During a front offset collision, the wheel 20 on the vehicle may be driven toward the underside of the automobile. With the bracket 10 according to the present invention, the forward face 16 of the plate 12 will be engaged by the wheel 20 and prevent the wheel from being deflected downwardly and under the automobile. Typically, the wheel will be stopped at the A-pillar 44, and the force or load on the plate 12 is efficiently transferred to the subjacent side sill 11.
It is noted that the bracket according to the present invention is in a location that has been traditionally occupied by a flexible rubber piece that serves as a mud flap or similar device to prevent dirt, rocks, and road debris from being flung by the wheel onto the exterior side surface of the vehicle. In order to maintain that traditional function, the bracket according to the present invention may be incorporated into, or otherwise integrated with, a mudflap. For example, the forward face of the plate may be covered by a flexible elastomeric cover. Alternatively, either the plate alone, or the entire bracket, may be encased in a flexible elastomeric material. It is considered apparent that numerous methods and devices for attaching a flexible mud flap or cover to the bracket of the present invention without departing from the scope and spirit of the present invention.
While the preferred embodiment of the present invention is shown and described herein, it is to be understood that the same is not so limited but shall cover and include any and all modifications thereof which fall within the purview of the invention.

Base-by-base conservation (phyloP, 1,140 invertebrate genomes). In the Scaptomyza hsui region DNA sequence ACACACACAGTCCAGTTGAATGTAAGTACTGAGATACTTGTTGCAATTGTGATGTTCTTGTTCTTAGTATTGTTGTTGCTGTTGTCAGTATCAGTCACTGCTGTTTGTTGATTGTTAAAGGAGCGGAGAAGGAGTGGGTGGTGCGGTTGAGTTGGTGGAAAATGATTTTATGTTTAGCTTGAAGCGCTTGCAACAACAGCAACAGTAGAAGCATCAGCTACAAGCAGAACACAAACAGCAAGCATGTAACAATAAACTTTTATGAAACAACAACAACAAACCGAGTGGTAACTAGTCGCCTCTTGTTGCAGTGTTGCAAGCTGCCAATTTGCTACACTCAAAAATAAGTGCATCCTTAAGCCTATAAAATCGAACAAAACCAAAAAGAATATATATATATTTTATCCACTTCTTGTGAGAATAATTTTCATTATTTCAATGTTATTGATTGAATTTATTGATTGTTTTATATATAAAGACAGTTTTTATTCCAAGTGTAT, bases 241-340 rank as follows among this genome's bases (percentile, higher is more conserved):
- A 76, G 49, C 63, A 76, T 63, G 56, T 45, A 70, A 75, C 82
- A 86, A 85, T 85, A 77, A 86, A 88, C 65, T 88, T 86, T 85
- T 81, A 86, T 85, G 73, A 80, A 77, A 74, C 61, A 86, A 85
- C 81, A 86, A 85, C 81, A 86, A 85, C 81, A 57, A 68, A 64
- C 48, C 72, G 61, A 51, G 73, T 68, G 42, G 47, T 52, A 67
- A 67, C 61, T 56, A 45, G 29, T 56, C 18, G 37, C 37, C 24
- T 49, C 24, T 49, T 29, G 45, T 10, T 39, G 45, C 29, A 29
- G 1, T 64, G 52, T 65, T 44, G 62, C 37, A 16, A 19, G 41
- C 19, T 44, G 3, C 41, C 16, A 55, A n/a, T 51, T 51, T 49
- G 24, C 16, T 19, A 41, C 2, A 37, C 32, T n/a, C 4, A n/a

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|U.S. Classification||280/784, 280/848, 280/847, 296/209, 296/187.1|
|International Classification||B62D25/18, B60R21/02, B62D25/08, B62D25/04, B62D25/20|
|Cooperative Classification||B62D25/2036, B62D25/082, B62D25/04|
|European Classification||B62D25/08C, B62D25/04, B62D25/20A3|
|Mar 21, 2000||AS||Assignment|
Owner name: HONDA GIKEN KOGYO KABUSHIKI KAISHA, JAPAN
Free format text: ASSIGNMENT OF ASSIGNORS INTEREST;ASSIGNOR:MILLER, RYAN;REEL/FRAME:010643/0020
Effective date: 20000320
|Oct 5, 2004||AS||Assignment|
Owner name: HONDA GIKEN KOGYO KABUSHIKI KAISHA, JAPAN
Free format text: ASSIGNMENT OF ASSIGNORS INTEREST;ASSIGNORS:MILLER, RYAN;DETWILER, DUANE T.;REEL/FRAME:015215/0695
Effective date: 20040108
|Mar 29, 2005||CC||Certificate of correction|
|Sep 9, 2005||FPAY||Fee payment|
Year of fee payment: 4
|Sep 2, 2009||FPAY||Fee payment|
Year of fee payment: 8
|Sep 4, 2013||FPAY||Fee payment|
Year of fee payment: 12